Hangar42 was a complex, suspicious land deal involving $10 million in tax credits that the Mackinac Center first brought to light.
For the last six months, Mackinac Center reporter Kathy Hoekstra kept a list of the 20 or so parties involved in the deal by taping a piece of paper with their names on her wall to better track the scheme. With every development, Hoekstra updated the wall.
On Tuesday, Joe Peters — the buyer of Hangar42 — was charged by the Michigan Attorney General's office with one count of attempted felony false pretenses over $20,000, according to a press release. The AG office looked into the questionable Michigan film tax credit application Peters filed with the Michigan Film Office. The Mackinac Center called for an investigation by the Attorney General's office on June 17.
The AG's investigation came a month after the Mackinac Center's Hoekstra and Michael LaFaive broke the story May 20 of Hangar 42. Peters' company, West Michigan Film, purchased a large production studio for $40 million dollars.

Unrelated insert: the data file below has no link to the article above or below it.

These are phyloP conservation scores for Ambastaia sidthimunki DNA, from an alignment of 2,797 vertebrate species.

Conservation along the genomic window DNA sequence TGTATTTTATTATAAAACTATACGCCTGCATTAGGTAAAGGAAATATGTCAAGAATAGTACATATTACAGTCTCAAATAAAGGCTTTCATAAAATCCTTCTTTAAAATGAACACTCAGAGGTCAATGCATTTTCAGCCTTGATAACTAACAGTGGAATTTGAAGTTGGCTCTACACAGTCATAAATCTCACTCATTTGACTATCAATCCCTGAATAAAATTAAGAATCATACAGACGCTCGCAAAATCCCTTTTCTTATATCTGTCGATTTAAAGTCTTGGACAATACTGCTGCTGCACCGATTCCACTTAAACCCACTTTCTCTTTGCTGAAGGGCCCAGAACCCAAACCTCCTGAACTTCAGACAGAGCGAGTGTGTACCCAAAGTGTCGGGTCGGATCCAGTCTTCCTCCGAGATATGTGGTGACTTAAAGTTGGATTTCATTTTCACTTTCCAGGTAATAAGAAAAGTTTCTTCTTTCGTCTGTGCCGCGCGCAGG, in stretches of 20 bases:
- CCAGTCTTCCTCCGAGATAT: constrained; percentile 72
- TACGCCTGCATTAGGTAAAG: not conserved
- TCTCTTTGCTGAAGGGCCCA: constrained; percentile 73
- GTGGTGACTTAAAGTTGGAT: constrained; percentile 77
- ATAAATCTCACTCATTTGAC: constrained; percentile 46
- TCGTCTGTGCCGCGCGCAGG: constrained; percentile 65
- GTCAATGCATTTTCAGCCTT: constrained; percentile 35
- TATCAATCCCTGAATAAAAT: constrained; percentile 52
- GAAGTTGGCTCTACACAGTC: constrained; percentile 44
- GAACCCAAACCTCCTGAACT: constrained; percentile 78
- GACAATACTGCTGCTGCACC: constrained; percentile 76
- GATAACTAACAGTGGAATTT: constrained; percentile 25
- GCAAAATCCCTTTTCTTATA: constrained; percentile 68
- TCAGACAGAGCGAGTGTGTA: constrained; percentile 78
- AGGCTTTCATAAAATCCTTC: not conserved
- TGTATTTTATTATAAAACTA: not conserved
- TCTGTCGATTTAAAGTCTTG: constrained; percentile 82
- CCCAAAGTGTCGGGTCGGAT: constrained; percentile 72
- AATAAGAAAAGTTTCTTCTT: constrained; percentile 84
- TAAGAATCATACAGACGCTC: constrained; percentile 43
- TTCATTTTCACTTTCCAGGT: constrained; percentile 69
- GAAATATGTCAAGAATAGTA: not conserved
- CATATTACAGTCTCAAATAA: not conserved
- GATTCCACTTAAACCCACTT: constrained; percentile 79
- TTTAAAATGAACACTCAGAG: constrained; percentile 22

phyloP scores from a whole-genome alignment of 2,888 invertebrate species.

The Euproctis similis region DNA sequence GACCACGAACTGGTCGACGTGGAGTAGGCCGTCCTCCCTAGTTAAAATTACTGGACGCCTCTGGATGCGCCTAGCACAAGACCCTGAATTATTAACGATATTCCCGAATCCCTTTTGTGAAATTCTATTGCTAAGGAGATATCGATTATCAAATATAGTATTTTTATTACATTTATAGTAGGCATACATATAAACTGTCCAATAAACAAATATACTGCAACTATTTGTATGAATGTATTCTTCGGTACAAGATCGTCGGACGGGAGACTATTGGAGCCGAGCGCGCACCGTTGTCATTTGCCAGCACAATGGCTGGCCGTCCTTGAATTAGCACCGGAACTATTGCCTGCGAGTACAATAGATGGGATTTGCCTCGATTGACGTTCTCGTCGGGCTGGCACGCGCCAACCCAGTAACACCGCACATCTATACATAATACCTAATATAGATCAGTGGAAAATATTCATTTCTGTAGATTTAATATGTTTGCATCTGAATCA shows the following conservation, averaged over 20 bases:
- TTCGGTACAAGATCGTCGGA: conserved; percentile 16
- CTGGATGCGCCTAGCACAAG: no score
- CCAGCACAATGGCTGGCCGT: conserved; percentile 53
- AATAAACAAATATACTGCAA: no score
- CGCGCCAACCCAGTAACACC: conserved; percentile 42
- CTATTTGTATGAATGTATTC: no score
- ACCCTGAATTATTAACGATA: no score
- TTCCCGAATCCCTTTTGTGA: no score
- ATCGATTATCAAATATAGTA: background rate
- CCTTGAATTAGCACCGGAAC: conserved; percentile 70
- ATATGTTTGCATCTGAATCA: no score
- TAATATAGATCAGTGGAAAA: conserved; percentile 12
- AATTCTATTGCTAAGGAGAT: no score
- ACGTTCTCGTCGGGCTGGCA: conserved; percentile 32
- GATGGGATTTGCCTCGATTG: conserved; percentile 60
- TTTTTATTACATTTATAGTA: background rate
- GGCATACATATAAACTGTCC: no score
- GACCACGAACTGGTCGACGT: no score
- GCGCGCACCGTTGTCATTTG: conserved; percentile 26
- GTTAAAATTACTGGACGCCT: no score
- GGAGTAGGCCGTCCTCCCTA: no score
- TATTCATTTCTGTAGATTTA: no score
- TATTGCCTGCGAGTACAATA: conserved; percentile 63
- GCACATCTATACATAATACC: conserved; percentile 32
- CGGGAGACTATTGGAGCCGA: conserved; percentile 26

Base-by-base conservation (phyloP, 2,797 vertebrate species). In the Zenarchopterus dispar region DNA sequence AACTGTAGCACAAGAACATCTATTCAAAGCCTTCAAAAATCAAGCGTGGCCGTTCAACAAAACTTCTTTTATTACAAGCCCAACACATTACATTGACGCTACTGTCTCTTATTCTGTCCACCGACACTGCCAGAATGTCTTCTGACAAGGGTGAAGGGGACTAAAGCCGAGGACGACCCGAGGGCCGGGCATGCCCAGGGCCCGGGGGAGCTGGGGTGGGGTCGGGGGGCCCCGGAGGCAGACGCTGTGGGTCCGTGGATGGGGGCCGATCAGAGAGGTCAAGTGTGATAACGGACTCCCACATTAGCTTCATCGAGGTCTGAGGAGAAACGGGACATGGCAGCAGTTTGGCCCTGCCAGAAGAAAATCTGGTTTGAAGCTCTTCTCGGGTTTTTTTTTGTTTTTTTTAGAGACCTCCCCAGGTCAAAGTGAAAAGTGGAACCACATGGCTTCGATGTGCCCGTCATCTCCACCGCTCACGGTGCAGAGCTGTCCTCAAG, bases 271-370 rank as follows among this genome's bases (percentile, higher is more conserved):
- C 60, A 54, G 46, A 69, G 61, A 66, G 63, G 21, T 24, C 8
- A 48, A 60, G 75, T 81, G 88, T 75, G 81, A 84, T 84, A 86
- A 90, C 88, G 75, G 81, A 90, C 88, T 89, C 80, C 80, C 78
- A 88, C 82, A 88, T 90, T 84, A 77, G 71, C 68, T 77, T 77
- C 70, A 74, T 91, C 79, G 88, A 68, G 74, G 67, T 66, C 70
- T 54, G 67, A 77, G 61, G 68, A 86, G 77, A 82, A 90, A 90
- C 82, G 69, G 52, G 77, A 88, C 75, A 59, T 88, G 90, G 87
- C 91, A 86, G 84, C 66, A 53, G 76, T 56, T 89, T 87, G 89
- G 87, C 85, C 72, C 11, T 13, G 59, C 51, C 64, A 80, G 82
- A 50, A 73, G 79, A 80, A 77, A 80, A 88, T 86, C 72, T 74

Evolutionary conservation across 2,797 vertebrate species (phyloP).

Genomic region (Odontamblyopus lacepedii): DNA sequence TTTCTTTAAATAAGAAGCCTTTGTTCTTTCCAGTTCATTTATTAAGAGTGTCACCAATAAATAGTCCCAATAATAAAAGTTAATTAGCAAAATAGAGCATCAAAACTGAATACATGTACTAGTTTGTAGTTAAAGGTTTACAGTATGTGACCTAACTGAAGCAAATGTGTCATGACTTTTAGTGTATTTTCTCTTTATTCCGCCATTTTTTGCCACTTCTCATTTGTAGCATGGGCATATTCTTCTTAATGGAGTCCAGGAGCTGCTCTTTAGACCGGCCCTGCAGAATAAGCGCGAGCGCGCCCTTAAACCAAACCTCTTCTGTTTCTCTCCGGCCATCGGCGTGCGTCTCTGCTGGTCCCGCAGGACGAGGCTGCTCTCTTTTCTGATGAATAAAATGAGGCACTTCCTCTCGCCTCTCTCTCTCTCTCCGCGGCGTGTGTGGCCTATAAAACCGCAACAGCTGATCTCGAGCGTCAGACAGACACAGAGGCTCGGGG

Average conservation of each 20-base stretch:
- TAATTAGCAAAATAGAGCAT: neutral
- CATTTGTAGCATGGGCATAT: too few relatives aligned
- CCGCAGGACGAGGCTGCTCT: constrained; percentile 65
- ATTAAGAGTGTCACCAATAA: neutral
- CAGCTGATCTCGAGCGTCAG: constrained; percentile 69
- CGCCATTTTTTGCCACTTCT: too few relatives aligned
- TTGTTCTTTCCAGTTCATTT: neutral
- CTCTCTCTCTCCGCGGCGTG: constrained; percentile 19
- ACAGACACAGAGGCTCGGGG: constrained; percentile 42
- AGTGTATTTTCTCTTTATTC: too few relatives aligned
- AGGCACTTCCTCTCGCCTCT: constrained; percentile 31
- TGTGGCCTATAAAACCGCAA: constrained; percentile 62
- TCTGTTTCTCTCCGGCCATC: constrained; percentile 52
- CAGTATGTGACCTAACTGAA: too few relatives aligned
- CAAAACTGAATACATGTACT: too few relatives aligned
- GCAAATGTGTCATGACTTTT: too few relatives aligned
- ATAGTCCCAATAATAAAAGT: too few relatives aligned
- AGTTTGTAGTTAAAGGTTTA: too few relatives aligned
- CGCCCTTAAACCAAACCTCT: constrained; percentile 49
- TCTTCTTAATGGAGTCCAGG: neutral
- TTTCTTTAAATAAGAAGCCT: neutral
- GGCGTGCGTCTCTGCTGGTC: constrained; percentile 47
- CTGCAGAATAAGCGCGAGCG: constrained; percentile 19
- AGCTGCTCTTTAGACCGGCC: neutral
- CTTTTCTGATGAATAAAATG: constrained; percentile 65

Hangar42 — which was touted by Gov. Jennifer Granholm in her State of the State address — was said to be a $40 million investment. But Mackinac Center research showed the building was listed for sale as little as $9.8 million just days before the governor's speech mentioned the project. The studio qualified for a refundable infrastructure tax credit, which would represent 25 percent of the infrastructure investment in the project.
The Attorney General press release stated that the credit application was ultimately denied when Peters could not properly document the alleged investment.
The Michigan Film Office and Michigan Economic Development Corp. ignored questions posed by Hoekstra and LaFaive during the Mackinac Center's investigation.
"It's huge," said LaFaive, the director of the Mackinac Center's Morey Fiscal Policy Initiative, about the charge. "It shows the importance of independent investigation. How many more outside deals might we have exposed if the MEDC had not constructed a Berlin Wall around information."
Hoekstra said the goal was to protect taxpayer dollars.
"We want to make sure nobody is taking advantage of the system on the backs of Michigan taxpayers."